b. 1929, Timaru, New Zealand
Jaqueline Fahey’s paintings collide portraiture with suburban landscapes to create riotously colourful compositions that revel in the chaos of domesticity. Married and a mother to three early in her painting career, the stifling gendered society of 1950s and 1960s New Zealand saw Fahey adopt unconventional colour, technique, and subject matter to reflect and actively challenge the status quo of the gender divide. Yet embedded in the artist’s pugnacious approach is a great level of affection for the women and relationships portrayed, evident in the careful detail bestowed on traditionally ‘female’ interests – clothing, interior textiles, bouquets- elevating the decorative female space above the austere settings more familiar to portraiture.
Her distinctive painting style is recognisable for a raucous use of colour, with often haphazard use of perspectival space to force the viewer into the claustrophobia of the female experience. You can hear Fahey’s paintings. Expertly realised portraits are candid in their expressions – characters are shown mouth open, mid argument, or gazing off absentmindedly into the distance. Glimpses of TV sets, record players, and radios are combined with closely observed wine glasses, cups of tea, and bottles of gin. The clamour of crockery and conversation rings through the paintings and spills out into our space as they do into the painted gardens visible through open windows. Later bodies of work see Fahey applying her distinctive flare to urban environments and urban characters; translating domestic politics to their manifestation in the public environment.
Born in Timaru in 1929, Fahey began her painting education in earnest at sixteen, at the Canterbury College School of Art, now Ilam. During this time she became friends with notable members of the Christchurch collective of exhibiting artists, The Group, Rita Angus and Doris Lusk. Of these friendships and the impact on her practice, she says, "It wasn't so much that they influenced the way I painted. What they did was allow me to be professional, to think of it as my life."Not content only painting her feminism, Fahey has been instrumental in promoting female peers, organising the first actively ‘gender-balanced’ exhibition with Rita Angus, which was staged at Centre Gallery, Wellington in 1964. Her contribution to feminist art is recognised here and internationally, and two of her paintings were featured in the major exhibition WACK! Art and the Feminist Revolution (2007) at the Museum of Contemporary Art, Los Angeles, which toured to MoMA PS1 the following year.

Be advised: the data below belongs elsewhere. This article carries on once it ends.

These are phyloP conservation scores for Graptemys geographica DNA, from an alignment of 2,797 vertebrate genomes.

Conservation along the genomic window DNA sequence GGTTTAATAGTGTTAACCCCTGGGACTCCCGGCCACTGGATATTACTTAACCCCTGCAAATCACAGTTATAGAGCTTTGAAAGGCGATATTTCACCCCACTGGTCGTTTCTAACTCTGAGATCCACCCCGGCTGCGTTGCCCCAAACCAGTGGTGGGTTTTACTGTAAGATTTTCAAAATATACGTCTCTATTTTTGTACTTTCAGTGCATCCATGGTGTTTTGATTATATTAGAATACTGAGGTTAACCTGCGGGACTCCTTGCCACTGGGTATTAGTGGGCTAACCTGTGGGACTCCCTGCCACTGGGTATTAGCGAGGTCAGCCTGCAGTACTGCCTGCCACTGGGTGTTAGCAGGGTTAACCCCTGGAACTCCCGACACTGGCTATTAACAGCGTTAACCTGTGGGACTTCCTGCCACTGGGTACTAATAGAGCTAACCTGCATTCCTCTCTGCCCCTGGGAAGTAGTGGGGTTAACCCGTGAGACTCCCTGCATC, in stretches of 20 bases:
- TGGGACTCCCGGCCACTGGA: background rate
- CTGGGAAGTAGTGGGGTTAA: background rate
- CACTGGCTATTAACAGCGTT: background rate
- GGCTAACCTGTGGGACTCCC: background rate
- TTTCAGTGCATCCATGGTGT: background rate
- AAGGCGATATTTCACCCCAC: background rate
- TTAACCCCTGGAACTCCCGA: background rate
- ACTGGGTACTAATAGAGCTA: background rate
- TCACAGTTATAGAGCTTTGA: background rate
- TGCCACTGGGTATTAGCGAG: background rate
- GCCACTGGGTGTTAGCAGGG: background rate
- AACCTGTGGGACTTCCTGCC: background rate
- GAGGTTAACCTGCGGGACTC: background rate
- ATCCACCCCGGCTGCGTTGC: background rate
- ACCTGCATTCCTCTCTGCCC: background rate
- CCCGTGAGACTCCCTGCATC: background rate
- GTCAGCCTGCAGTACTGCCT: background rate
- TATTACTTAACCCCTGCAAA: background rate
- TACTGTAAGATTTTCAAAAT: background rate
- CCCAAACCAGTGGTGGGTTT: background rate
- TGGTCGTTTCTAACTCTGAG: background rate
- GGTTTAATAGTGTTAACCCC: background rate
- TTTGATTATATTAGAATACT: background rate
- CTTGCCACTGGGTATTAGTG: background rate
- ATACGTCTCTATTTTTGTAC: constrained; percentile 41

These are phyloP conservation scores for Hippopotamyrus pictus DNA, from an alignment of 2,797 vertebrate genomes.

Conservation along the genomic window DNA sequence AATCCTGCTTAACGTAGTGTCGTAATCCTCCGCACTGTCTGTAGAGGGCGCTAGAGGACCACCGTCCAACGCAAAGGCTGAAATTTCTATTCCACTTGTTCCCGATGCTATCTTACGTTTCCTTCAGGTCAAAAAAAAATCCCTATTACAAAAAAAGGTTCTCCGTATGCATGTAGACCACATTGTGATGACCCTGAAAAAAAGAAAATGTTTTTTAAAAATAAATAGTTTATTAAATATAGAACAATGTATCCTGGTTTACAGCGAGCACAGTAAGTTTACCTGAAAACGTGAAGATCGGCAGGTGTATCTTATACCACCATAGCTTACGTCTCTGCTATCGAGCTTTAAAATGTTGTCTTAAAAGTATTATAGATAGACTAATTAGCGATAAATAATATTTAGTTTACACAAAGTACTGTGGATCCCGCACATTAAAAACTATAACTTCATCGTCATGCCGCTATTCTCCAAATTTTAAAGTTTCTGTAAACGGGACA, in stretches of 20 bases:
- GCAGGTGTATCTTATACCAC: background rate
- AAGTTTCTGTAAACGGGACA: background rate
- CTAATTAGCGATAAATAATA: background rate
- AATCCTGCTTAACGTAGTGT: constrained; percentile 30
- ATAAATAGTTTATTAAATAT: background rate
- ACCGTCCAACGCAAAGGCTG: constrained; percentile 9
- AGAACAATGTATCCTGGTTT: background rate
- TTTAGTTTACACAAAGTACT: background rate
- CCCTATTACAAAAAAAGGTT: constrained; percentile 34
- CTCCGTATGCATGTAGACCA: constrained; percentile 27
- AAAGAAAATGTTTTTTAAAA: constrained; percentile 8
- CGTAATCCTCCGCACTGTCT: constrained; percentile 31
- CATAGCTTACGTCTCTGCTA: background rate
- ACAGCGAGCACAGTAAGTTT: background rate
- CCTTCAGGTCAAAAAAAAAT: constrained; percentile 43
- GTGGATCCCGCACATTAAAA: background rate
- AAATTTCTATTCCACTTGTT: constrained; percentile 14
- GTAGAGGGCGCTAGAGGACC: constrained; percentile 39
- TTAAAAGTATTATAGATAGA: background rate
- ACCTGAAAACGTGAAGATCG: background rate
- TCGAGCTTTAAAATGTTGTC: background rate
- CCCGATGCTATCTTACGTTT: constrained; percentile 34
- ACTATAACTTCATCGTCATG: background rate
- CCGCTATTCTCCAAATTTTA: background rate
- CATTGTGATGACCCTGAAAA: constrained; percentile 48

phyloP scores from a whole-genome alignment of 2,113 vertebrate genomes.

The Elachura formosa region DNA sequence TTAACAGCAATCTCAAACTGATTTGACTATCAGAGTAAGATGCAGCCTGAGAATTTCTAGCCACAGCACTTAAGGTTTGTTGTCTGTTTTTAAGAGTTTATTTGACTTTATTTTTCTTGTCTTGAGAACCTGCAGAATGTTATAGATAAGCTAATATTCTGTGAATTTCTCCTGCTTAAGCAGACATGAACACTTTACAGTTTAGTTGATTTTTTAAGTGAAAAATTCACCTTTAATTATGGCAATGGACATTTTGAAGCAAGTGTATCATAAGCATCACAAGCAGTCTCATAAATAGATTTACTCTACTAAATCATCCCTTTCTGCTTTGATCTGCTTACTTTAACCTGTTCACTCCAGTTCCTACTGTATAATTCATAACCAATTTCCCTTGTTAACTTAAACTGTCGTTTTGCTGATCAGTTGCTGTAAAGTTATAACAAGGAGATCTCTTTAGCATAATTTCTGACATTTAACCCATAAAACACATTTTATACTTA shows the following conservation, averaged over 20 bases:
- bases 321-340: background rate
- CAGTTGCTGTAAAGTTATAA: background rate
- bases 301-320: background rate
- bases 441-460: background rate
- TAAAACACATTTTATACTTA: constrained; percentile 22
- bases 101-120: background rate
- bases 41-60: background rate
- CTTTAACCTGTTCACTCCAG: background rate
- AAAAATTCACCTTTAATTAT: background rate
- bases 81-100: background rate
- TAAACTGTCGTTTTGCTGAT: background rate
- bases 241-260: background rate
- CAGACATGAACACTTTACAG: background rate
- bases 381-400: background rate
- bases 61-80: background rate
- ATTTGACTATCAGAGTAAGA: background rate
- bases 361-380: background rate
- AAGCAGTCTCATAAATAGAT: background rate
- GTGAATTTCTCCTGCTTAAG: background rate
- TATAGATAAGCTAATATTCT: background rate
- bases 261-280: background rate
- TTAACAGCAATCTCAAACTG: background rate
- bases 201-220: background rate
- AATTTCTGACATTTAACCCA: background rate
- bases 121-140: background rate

In addition to painting, Fahey is a novelist, having published a novel and two volumes of memoirs. In 1997 she was named an Officer of New Zealand Merit (ONZM) for her services to art, and in 2013 she was granted an Arts Foundation Icon Award, the organisation’s highest honour and restricted to a circle of twenty living artists.
1945 Canterbury College of Art (Ilam)
2019 Jacqueline Fahey's Suburbanites, New Zealand Portrait Gallery Te Pūkenga Whakaata, Wellington
2018 Jacqueline Fahey: Say Something!, Christchurch Art Gallery Te Puna o Waiwhetu
2017 Where my eye leads, Te Uru Waitakere Contemporary Gallery, Auckland
2007 WACK! Art and the Feminist Revolution, Museum of Contemporary Art, Los Angeles
1993 Alter/Image: Feminism and Representation in New Zealand Art 1973–1993, City Gallery Wellington and Auckland Art Gallery
1988 Brooker Gallery, Wellington
1983 Artist in Focus, 1983: Jacqueline Fahey Some Paintings, Auckland Art Gallery
1983 RKS Art, Auckland